Here is a little reminder of a tip to use when going back and revising your lyrics:
Aims for emotional/psychological consistency. Meaning, the emotional connotations and suggestions of the words (literal or symbolic) all portray roughly the same thing. This might be tough and useless if you are planning on writing an epic poem of a song – but for short singles, this is really effective.
For example: if your song is about happiness and love and you say “I’d kill just to be with you my love” – well, there is some inconsistency. You have a song about love, but a word in the middle the suggests anger.
Look to be consistent ahead of your rough draft by making a word bank of words, and research common symbolism in literature as well as music.
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Author: Bryan M. Waring
Bryan Waring is a graduate of USM's School of Music with a B.M. in Performance – Composition and is now attending Belmont University for a M.M. in Commercial Media – Composition & Arranging.
During his time at USM, he studied violin with Dino Liva and composition with Dr. Daniel Sonenberg, as well as has premiered several pieces during the semiannual Composer's Ensemble concert series. In 2017, Bryan was a writer for the original musical theater work of "Molded By The Flow," directed by Paul Dresher and Rinde Eckert.
Outside of school, Bryan has been involved with writing music for videogame developers at Portland's CI2 Lab, collaborating with the King Tide Party, and studying with Larry Groupé (Straw Dogs) in San Diego.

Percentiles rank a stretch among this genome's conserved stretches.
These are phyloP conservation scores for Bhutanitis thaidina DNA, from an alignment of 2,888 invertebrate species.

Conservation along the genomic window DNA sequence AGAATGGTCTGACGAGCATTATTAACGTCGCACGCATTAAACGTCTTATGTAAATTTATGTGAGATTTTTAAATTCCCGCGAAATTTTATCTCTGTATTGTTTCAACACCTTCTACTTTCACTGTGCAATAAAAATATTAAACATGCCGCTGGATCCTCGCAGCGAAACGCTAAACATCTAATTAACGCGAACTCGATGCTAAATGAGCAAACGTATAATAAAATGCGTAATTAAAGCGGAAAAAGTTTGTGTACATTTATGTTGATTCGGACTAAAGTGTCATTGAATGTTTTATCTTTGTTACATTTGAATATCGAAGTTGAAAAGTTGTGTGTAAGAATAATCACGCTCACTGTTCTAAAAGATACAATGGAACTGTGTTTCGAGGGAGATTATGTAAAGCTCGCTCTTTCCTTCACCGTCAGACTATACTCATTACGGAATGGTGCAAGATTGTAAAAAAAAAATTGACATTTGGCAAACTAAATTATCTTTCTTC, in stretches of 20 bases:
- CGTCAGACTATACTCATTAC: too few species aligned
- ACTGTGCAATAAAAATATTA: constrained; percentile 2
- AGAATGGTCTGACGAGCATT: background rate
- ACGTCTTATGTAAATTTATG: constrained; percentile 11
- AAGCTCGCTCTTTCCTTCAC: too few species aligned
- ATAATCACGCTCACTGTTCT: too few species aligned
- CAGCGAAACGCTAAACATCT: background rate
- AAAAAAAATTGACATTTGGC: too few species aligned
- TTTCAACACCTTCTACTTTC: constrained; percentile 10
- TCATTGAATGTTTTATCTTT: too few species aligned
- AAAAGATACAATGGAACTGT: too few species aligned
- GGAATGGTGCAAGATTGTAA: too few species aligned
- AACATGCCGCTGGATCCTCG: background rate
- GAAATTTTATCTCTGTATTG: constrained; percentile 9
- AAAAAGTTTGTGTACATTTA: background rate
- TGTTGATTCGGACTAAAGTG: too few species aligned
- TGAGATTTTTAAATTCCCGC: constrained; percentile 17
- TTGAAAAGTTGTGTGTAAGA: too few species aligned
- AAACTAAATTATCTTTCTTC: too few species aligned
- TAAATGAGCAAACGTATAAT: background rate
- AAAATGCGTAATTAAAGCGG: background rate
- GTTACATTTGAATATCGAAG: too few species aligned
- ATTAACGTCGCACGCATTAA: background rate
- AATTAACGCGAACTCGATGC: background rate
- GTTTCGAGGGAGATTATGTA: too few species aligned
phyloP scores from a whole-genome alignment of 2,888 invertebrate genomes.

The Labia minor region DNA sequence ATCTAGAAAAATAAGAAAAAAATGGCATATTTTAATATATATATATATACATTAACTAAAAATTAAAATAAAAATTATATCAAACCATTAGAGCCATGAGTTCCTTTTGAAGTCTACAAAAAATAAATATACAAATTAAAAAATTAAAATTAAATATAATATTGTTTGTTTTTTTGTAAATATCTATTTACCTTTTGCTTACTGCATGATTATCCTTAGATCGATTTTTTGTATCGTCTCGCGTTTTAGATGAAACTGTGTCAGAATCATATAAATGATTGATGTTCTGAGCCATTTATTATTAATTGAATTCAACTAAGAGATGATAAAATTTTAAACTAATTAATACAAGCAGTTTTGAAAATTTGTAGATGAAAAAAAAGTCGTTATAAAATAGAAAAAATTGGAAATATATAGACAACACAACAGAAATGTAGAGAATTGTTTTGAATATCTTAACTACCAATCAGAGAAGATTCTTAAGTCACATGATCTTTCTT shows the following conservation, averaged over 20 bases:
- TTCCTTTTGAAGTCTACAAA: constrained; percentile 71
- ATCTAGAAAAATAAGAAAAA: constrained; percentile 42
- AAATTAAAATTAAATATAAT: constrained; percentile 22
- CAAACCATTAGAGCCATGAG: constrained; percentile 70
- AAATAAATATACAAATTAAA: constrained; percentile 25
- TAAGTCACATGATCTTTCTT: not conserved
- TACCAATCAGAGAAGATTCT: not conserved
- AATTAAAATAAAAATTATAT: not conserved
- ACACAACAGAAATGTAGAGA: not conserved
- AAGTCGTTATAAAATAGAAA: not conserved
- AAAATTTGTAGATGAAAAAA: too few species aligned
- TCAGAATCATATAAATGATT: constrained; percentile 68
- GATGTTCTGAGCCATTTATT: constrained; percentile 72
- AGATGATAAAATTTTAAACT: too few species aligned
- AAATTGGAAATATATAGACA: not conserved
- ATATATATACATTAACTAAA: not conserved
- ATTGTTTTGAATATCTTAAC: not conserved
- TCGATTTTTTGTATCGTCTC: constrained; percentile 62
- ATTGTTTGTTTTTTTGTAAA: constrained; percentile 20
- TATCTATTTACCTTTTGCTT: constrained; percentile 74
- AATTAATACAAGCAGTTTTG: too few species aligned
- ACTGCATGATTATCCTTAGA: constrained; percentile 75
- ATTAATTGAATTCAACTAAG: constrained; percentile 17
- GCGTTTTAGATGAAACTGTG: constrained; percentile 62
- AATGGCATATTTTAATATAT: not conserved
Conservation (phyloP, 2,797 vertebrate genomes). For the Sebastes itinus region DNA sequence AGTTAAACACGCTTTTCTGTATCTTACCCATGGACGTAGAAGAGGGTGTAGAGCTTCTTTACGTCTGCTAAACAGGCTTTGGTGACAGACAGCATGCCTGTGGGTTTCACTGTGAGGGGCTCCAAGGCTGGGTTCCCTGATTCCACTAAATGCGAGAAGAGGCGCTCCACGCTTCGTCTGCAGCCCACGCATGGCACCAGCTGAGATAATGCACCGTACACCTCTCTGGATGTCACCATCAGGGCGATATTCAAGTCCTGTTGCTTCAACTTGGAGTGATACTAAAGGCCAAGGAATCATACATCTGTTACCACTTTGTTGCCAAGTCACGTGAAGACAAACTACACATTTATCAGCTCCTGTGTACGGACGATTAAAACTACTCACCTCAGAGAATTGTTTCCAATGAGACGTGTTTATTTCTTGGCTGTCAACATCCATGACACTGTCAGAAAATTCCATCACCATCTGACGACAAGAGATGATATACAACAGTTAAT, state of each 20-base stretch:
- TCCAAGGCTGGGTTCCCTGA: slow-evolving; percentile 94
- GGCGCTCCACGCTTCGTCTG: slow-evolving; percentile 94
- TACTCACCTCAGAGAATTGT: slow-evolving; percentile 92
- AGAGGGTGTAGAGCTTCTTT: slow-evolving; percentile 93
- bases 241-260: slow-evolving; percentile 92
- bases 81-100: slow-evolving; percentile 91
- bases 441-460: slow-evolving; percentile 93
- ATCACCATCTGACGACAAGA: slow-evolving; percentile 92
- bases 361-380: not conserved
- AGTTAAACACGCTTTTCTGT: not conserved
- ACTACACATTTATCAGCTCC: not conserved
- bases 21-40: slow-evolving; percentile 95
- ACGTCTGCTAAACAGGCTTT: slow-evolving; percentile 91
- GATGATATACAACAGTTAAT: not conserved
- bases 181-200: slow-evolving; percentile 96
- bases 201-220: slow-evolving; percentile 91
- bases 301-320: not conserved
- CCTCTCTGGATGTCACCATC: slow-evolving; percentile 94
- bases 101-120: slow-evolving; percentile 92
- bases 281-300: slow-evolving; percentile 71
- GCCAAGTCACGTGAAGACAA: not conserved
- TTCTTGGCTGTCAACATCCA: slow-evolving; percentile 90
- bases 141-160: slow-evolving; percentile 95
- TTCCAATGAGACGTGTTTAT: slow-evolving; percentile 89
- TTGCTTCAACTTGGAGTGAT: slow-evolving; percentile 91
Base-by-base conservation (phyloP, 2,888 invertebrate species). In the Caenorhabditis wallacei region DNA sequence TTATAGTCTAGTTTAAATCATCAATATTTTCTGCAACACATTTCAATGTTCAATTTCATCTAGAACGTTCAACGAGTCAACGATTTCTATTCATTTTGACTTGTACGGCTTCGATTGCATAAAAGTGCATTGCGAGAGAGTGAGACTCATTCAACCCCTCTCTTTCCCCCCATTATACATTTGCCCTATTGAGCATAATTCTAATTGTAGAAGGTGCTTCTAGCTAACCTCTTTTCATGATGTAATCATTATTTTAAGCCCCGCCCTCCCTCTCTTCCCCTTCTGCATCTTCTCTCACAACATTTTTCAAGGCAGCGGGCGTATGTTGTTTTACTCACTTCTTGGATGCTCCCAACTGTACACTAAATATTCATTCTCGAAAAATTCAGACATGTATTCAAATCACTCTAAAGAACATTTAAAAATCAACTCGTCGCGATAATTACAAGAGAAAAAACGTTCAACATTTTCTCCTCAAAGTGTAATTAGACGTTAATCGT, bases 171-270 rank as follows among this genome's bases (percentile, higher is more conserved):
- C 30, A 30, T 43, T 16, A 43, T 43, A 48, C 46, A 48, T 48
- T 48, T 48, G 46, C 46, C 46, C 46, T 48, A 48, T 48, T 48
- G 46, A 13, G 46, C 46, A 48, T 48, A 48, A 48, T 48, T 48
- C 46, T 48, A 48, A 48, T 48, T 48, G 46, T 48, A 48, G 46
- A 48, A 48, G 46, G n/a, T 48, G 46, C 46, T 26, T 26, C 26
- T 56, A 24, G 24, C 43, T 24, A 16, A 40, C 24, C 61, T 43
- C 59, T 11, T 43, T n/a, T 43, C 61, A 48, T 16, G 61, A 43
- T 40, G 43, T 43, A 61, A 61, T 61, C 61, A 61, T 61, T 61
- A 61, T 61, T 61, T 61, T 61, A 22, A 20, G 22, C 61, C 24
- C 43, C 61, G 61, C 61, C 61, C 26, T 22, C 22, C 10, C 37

Now living in Nashville.
Along with composing, Bryan teaches music to children, receiving the Master Teacher Award for his work at ESF Camps; and does audio engineering for live ensembles.
Besides talents in music, Bryan is a team-player in any competitive work environment; equipped with skills in leadership, organization, mathematics, creativity, communication, and managing.
On the side, Bryan has worked as a model for several skilled artists in the New England area. Among his other accomplishments include obtaining the rank of Eagle Scout in April 2013 with a project of building a side parking area with guide rails for Webb Mountain Park in Monroe, CT.
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